June 24, 2023

   Crazy times make crazy people. Just look at our current times. I, for one, am crazier than ever!

   Meanwhile, just how "crazy" was Jesse James? Well, for starters he was born into a  ridiculous, firestorm of violence which he had nothing to do with. And, that, for starters, gives him a wide berth when it comes to the interpretation of the word "crazy."

Daily Whip Out: "Born Into A Firestorm"

   Here's what one of my blog friends has to say about it:

Seven Shades of Crazy

"Correct me if I'm wrong but any illustration of Jesse should reflect the 'crazy' in the guy. Was it his Mama? His daddy leaving home, never to return? Or, perhaps that bomb thrown through the window leaving Mama Z with an amputated arm? Seeing his step-daddy strung up? His own gunshot wounds, his rampant paranoia.....whatever....he was a good deal south of sane. But by golly....the guy had sand."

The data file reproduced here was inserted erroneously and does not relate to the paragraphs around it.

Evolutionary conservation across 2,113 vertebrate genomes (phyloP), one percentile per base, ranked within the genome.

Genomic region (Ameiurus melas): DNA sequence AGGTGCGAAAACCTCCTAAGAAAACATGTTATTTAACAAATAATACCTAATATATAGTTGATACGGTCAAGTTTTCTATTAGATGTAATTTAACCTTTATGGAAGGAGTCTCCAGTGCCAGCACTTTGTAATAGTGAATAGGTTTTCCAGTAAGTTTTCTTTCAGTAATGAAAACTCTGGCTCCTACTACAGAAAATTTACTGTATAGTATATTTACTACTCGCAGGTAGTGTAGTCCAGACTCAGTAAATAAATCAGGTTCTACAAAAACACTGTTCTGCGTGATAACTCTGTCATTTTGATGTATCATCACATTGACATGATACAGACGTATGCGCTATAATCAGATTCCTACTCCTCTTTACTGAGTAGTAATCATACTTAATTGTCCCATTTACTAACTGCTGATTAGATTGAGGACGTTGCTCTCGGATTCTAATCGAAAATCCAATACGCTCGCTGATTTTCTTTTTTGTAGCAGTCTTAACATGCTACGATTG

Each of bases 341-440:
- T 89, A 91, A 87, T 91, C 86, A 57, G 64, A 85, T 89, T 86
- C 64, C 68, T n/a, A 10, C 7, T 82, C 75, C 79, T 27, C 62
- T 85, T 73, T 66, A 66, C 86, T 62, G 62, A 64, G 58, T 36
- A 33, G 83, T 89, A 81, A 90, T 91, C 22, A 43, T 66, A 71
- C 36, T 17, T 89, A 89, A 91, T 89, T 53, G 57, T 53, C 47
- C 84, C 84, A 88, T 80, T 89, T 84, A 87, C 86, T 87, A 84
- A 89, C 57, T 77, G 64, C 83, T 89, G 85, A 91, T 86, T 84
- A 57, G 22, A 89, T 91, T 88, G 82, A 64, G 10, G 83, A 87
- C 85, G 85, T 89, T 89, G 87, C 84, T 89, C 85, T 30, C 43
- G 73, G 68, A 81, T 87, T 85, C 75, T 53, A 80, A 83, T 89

—Desert Sun

Daily Whip Out:

"Dark & Paranoid Jesse #2"

   Here's another angle I'm working on for the book and it's far from complete.

Jesse James by The Numbers

• 24 robberies

• 11 banks

• 7 trains

• 3 stagecoaches

• 1 town looted

• 1 fairgrounds gate receipts robbery

• 1 steamboat robbery

• 19 year career of committing "crimes"

• $323,000 estimated dollars stolen (a gang member, "Doc" Miller claimed the actual take was much higher because of under-reporting by railroads: $1,038,000)

• 17 number of killings (not all can be attributed to Jesse and some were done in wartime)

• O minutes spent behind bars. Jesse was never arrested or captured

• 27,000 the estimated number of Missourian deaths from guerrilla violence during the Civil War.

• 37 number of movies about Jesse, so far

   Do any of these stats change the way we think about Jesse? Not really, because. . .

"There are lies, damn lies and then there are statistics."

—Old Vaquero Saying

Friday, June 23, 2023

Jesse James Ensnared by A Wasp-Waisted Yankee Babe!

 June 23, 2023